Further advice: The existence of a strong landscape framework was welcomed albeit that this was not fully presented at the workshop. The layout has clearly been influenced by a response to the local landscape and integration with neighbouring areas.

We recommended translating this into coding for landscape element, including a scaled landscape framework plan and the dimensioned setting out of:

  • protected parkland and view corridors
  • extent of perimeter soft landscape
  • extent of 2 types of SUDS treatment and burn preservation/restoration
  • intent to form new path, gap in existing trees and existing embankment to east of Maybury Road. This needs to be further developed and discussed in conjunction with the council, including addressing issues of ownership/control.

There should be some intent set down as to how the landscape should change and mature in time – included in addition to the landscape framework plan.

4.03 Wider Pedestrian Framework

Earlier A&DS advice:“The wider future context of the council’s Action Programme; including planned pedestrian routes both on and off site, linkages to existing and planned schools, and relative to the planned location of CPO land needs to be more clearly understood by all parties, e.g. drawn, integrated and agreed with the various council departments involved.”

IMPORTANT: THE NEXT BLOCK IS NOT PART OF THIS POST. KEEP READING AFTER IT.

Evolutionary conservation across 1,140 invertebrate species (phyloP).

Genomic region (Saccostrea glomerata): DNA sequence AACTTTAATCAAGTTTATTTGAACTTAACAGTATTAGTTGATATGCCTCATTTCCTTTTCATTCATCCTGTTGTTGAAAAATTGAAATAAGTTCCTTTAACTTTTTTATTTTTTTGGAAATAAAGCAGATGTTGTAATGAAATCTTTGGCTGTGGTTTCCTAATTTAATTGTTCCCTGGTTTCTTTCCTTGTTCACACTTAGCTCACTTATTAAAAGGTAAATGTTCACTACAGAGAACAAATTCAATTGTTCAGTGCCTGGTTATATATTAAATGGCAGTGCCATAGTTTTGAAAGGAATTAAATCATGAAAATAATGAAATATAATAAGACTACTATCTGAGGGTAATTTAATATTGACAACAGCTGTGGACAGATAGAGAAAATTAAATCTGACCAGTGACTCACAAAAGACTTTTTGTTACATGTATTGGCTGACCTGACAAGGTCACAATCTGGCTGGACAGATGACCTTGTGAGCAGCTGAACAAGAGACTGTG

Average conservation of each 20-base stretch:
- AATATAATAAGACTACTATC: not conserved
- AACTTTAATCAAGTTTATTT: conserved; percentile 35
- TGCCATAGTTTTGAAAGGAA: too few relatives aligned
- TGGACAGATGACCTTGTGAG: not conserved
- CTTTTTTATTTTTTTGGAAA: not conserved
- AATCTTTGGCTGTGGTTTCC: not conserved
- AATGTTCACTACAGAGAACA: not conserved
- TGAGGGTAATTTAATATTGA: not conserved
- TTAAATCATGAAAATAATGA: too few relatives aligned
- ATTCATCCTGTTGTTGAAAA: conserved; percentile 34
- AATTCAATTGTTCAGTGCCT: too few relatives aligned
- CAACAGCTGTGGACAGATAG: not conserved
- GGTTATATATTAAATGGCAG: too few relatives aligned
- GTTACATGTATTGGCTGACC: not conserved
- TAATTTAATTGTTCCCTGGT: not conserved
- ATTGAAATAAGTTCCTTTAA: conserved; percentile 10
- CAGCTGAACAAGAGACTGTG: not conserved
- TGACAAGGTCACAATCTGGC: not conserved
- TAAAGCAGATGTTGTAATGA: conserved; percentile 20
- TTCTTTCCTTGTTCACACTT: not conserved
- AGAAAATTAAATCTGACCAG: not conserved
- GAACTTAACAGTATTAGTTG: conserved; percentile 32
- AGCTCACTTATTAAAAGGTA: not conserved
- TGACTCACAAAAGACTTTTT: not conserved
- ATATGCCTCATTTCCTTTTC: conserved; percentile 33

Further advice: The code should show the location and type of all key elements of the movement network intended within the surrounding area, including routes outside the red line site boundary. This should include existing and planned footpaths, cycle paths, bus stops that are critical to achieving integration with existing networks and access to existing and planned local services including the projected school at Maybury. This would beneficially show the line and type of key routes and links to existing and planned wider footpath network, including planned locations of CPO
land advised by the council.

4.04 Maybury Road and the Bus Loop

Earlier A&DS advice: “the A&DS panel suggested that there was an opportunity to achieve both a bus route running along Maybury Road and public transport accessibility for the majority of the site using a shorter turning loop for buses that passes only through the NE corner of the site. The Project Team proposed to meet the bus operator, with the council, to discuss this.”
“The panel also encouraged exploration of this opportunity as part of the intensification of public uses and a more urban character at the proposed NE hub at the gateway area nearest the Maybury Road/A90 junction.”

Further advice: These points have been largely tackled. The WSP road and movement network proposals can now be integrated as part of the masterplan and design code. This should include alterations to Maybury Road as agreed with the council. We would recommend recording the intended crossings, and the wider public realm alterations needed to achieve a transformation from transport corridor to residential street.

4.05 Maybury Road Urban Form